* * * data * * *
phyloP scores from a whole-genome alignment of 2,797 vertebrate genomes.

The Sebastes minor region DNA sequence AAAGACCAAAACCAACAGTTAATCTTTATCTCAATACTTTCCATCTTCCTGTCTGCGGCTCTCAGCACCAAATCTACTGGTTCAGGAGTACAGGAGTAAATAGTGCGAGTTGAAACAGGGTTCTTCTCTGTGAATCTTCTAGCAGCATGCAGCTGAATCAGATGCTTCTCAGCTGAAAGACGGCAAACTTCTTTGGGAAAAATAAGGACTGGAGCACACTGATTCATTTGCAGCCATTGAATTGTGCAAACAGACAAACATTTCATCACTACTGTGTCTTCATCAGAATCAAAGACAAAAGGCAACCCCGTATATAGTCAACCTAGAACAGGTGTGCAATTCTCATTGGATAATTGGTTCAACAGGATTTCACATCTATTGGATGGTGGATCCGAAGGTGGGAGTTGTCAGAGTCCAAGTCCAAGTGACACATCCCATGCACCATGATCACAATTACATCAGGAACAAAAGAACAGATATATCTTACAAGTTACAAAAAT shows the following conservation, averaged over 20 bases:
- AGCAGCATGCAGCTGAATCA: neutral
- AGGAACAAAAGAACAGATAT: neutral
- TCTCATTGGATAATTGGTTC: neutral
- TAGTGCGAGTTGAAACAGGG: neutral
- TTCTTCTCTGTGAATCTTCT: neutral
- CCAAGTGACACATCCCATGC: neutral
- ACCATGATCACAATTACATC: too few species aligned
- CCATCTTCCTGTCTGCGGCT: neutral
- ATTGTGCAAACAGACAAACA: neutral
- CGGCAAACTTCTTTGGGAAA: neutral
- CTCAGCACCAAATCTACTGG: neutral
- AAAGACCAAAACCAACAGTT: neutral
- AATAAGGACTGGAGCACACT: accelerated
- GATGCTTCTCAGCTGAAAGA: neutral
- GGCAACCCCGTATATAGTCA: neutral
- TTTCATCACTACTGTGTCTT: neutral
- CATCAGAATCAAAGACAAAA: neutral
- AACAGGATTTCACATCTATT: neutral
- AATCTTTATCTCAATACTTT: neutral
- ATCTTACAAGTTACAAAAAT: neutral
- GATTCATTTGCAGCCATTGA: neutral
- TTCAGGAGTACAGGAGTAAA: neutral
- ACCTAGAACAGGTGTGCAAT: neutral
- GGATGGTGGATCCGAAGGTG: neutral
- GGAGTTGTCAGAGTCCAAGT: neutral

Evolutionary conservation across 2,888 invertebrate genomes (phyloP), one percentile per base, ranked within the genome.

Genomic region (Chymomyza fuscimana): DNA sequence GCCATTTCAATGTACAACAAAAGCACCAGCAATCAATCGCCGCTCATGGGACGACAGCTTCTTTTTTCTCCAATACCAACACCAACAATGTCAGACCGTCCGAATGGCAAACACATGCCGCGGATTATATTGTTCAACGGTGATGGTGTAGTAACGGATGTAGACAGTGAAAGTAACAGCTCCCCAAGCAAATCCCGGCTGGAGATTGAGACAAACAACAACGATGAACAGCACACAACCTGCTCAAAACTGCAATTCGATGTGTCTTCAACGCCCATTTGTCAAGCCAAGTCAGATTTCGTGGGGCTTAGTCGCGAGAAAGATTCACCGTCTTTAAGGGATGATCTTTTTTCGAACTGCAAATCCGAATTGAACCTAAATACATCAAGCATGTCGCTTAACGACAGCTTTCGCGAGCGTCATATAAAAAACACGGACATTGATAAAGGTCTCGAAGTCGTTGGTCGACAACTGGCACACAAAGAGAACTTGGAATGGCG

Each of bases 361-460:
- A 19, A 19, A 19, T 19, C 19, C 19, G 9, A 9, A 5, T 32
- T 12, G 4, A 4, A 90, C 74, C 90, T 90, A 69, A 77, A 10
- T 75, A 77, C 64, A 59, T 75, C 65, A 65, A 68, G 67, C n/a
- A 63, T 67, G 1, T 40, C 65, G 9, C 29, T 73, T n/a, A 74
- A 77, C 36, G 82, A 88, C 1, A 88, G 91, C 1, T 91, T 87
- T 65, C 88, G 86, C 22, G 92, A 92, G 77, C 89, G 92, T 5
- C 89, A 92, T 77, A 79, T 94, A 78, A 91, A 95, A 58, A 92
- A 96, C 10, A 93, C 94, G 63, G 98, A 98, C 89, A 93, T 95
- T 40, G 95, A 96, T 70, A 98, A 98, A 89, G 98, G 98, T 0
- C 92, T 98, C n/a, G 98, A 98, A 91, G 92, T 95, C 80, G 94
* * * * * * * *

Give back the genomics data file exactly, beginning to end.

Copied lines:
phyloP scores from a whole-genome alignment of 2,797 vertebrate genomes.

The Sebastes minor region DNA sequence AAAGACCAAAACCAACAGTTAATCTTTATCTCAATACTTTCCATCTTCCTGTCTGCGGCTCTCAGCACCAAATCTACTGGTTCAGGAGTACAGGAGTAAATAGTGCGAGTTGAAACAGGGTTCTTCTCTGTGAATCTTCTAGCAGCATGCAGCTGAATCAGATGCTTCTCAGCTGAAAGACGGCAAACTTCTTTGGGAAAAATAAGGACTGGAGCACACTGATTCATTTGCAGCCATTGAATTGTGCAAACAGACAAACATTTCATCACTACTGTGTCTTCATCAGAATCAAAGACAAAAGGCAACCCCGTATATAGTCAACCTAGAACAGGTGTGCAATTCTCATTGGATAATTGGTTCAACAGGATTTCACATCTATTGGATGGTGGATCCGAAGGTGGGAGTTGTCAGAGTCCAAGTCCAAGTGACACATCCCATGCACCATGATCACAATTACATCAGGAACAAAAGAACAGATATATCTTACAAGTTACAAAAAT shows the following conservation, averaged over 20 bases:
- AGCAGCATGCAGCTGAATCA: neutral
- AGGAACAAAAGAACAGATAT: neutral
- TCTCATTGGATAATTGGTTC: neutral
- TAGTGCGAGTTGAAACAGGG: neutral
- TTCTTCTCTGTGAATCTTCT: neutral
- CCAAGTGACACATCCCATGC: neutral
- ACCATGATCACAATTACATC: too few species aligned
- CCATCTTCCTGTCTGCGGCT: neutral
- ATTGTGCAAACAGACAAACA: neutral
- CGGCAAACTTCTTTGGGAAA: neutral
- CTCAGCACCAAATCTACTGG: neutral
- AAAGACCAAAACCAACAGTT: neutral
- AATAAGGACTGGAGCACACT: accelerated
- GATGCTTCTCAGCTGAAAGA: neutral
- GGCAACCCCGTATATAGTCA: neutral
- TTTCATCACTACTGTGTCTT: neutral
- CATCAGAATCAAAGACAAAA: neutral
- AACAGGATTTCACATCTATT: neutral
- AATCTTTATCTCAATACTTT: neutral
- ATCTTACAAGTTACAAAAAT: neutral
- GATTCATTTGCAGCCATTGA: neutral
- TTCAGGAGTACAGGAGTAAA: neutral
- ACCTAGAACAGGTGTGCAAT: neutral
- GGATGGTGGATCCGAAGGTG: neutral
- GGAGTTGTCAGAGTCCAAGT: neutral

Evolutionary conservation across 2,888 invertebrate genomes (phyloP), one percentile per base, ranked within the genome.

Genomic region (Chymomyza fuscimana): DNA sequence GCCATTTCAATGTACAACAAAAGCACCAGCAATCAATCGCCGCTCATGGGACGACAGCTTCTTTTTTCTCCAATACCAACACCAACAATGTCAGACCGTCCGAATGGCAAACACATGCCGCGGATTATATTGTTCAACGGTGATGGTGTAGTAACGGATGTAGACAGTGAAAGTAACAGCTCCCCAAGCAAATCCCGGCTGGAGATTGAGACAAACAACAACGATGAACAGCACACAACCTGCTCAAAACTGCAATTCGATGTGTCTTCAACGCCCATTTGTCAAGCCAAGTCAGATTTCGTGGGGCTTAGTCGCGAGAAAGATTCACCGTCTTTAAGGGATGATCTTTTTTCGAACTGCAAATCCGAATTGAACCTAAATACATCAAGCATGTCGCTTAACGACAGCTTTCGCGAGCGTCATATAAAAAACACGGACATTGATAAAGGTCTCGAAGTCGTTGGTCGACAACTGGCACACAAAGAGAACTTGGAATGGCG

Each of bases 361-460:
- A 19, A 19, A 19, T 19, C 19, C 19, G 9, A 9, A 5, T 32
- T 12, G 4, A 4, A 90, C 74, C 90, T 90, A 69, A 77, A 10
- T 75, A 77, C 64, A 59, T 75, C 65, A 65, A 68, G 67, C n/a
- A 63, T 67, G 1, T 40, C 65, G 9, C 29, T 73, T n/a, A 74
- A 77, C 36, G 82, A 88, C 1, A 88, G 91, C 1, T 91, T 87
- T 65, C 88, G 86, C 22, G 92, A 92, G 77, C 89, G 92, T 5
- C 89, A 92, T 77, A 79, T 94, A 78, A 91, A 95, A 58, A 92
- A 96, C 10, A 93, C 94, G 63, G 98, A 98, C 89, A 93, T 95
- T 40, G 95, A 96, T 70, A 98, A 98, A 89, G 98, G 98, T 0
- C 92, T 98, C n/a, G 98, A 98, A 91, G 92, T 95, C 80, G 94